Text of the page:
The scientist Valentin Rose was an expert witness on the trial. He submitted a report stating he was unable to prove that Madame Ursinus had poisoned any of the victims – Officer Rogay (her lover), her husband, or her aunt. The suspicion, though, was overwhelming. When Benjamin Klein, a servant and a murder attempt survivor, stepped forward to testify that his mistress had served him a bowl of prunes she had first marinated in arsenic, Mrs. Ursinus was convicted and sent to prison. Although pardoned thirty years later, she failed to recover her social standing, and died alone.

After the trial, Valentin Rose became obsessed with developing a method of detecting arsenic in the body. He succeeded in 1806 but, before the breakthrough, he discovered another peculiar – yet less harmful – substance, inulin, while distilling horse-heal extract in his laboratory.
Inulins are dietary fibers that occur naturally in many plants, such as agave, banana, garlic, asparagus, chicory, wheat, onion and sunchoke. Inulin acts as an energy reserve and regulates the cold resistance of these plants.

Enzymes in the human alimentary system, designed to metabolize starch, cannot digest inulin which is a different kind of complex carbohydrate, called fructan or a polymer of fructose molecules. It passes through the upper gastrointestinal track all the way to the colon where the local flora feasts on it. If you have ever thrown such a party in your hindgut, you know it releases a lot of carbon dioxide, hydrogen and methane – to put it politely. John Goodyer, an English botanist, says it more bluntly in John Gerard’s Historie of Plants from 1621: “which way so ever they be dressed and eaten, they stir and cause a filthy loathsome stinking wind within the body, thereby causing the belly to be pained and tormented, and are a meat more fit for swine than men.” Although he referred to sunchokes, the phenomenon applies to all inulin-contained foods.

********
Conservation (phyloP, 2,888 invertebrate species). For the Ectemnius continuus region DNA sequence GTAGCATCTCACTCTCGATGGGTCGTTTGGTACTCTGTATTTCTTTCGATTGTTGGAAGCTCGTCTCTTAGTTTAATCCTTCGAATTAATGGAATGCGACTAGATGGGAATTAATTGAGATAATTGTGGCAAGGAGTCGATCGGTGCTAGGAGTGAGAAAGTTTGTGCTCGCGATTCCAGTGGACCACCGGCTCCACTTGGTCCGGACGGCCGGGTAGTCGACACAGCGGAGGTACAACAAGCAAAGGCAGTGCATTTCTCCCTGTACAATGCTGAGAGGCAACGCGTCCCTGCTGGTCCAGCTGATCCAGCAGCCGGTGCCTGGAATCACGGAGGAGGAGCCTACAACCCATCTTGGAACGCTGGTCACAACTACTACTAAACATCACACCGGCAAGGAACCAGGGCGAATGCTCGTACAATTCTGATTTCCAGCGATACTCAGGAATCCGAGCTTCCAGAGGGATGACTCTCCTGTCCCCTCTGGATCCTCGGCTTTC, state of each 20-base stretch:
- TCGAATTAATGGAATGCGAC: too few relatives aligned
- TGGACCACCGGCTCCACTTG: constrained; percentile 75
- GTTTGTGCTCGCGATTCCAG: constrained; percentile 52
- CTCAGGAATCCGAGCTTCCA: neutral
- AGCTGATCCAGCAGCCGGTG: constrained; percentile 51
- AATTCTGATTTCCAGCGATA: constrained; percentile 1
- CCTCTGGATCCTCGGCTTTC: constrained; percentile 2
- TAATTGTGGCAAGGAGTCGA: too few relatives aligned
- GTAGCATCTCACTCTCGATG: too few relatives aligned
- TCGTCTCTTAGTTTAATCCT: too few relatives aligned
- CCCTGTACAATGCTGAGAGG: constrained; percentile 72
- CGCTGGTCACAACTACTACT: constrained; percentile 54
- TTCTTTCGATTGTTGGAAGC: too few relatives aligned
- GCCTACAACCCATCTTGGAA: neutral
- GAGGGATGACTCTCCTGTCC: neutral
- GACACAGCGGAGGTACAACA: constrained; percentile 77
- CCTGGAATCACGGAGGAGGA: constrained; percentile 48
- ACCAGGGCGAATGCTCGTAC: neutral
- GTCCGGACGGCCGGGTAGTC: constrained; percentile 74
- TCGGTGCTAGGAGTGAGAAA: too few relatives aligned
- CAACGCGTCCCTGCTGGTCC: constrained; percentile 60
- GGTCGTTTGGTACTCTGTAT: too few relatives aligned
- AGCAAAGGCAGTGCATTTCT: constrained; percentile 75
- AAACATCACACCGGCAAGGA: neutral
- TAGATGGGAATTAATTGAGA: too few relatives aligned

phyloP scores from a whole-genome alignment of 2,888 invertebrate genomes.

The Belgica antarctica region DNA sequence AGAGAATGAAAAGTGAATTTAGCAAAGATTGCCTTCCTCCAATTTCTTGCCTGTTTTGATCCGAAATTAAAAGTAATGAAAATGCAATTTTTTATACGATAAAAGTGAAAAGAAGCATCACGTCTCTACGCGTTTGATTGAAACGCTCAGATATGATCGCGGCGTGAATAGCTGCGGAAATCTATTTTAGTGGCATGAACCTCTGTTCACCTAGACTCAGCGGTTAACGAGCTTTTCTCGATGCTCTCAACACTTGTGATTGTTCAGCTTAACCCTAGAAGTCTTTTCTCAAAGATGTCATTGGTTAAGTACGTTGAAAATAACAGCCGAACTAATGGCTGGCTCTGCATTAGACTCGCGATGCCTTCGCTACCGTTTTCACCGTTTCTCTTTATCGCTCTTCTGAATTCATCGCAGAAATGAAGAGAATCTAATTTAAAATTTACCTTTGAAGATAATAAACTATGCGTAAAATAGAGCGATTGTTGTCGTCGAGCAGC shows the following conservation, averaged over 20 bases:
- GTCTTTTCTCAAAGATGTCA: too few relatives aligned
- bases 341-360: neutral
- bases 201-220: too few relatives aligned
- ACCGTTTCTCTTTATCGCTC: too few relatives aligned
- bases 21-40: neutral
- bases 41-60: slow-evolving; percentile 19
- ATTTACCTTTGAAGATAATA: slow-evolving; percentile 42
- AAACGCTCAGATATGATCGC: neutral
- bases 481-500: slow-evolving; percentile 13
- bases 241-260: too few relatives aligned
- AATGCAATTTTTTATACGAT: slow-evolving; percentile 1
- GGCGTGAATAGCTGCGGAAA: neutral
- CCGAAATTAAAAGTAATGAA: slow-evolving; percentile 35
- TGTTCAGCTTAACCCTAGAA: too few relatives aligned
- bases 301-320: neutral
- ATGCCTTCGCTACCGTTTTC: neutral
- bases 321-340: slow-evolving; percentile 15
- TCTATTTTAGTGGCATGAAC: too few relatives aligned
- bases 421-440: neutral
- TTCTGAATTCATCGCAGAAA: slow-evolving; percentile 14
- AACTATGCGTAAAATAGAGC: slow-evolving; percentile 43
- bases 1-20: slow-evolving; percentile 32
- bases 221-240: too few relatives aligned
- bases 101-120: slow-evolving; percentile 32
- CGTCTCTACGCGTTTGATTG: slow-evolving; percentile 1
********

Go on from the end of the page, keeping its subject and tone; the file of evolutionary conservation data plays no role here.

Native Americans, long before Europeans arrived, cultivated sunchoke tubers and used them as root vegetables. When the early colonists learnt that these underground nubs were edible, they sent seeds back to the Old World. Now Jerusalem artichoke (another name for sunchoke) is a popular crop around the continent. Pleasing to harvest, each root can produce hundreds of tubers a year!

Despite the name, Jerusalem artichoke doesn’t hail from Jerusalem, nor is it a close relative of artichoke (although the two have a similar – sweet and nutty – taste). Italian settlers in America called it girasole, which in Italian means a sunflower. If you twist your tongue, you may hear how “Jerusalem” and “girasol” sound alike. Some other names are French potato, topinambour, lambchoke, sunroot and earth apple. How can such an ugly lump have so many names?
You can substitute sunchokes for potatoes in some recipes. The two have a similar consistency and texture, and become mushy when boiled. However, introduce sunchokes in small doses to your diet, and examine how you react to them. If you are sensitive to fructose, your body may respond in a more hostile way. The zero glycaemic index of sunchokes offers no solace if you have to suffer from gastric pain and flatulence!


The ingredients for the chips:
Sunchoke tubers
Little olive oil
Himalayan salt
Cayenne powder

The method:
Wash the tubers carefully. You don’t have to peel them if they are young, and organically grown. Slice them very thinly, either with a sharp knife or mandolin.

Sprinkle very little olive oil on the slices and rub it in.

Roast the slices in a hot oven (225 C / 400 F) until they are golden on both sides. You may have to turn them during the process.

Add salt and cayenne before serving the chips (with tomato chutney, for example).

Thank you.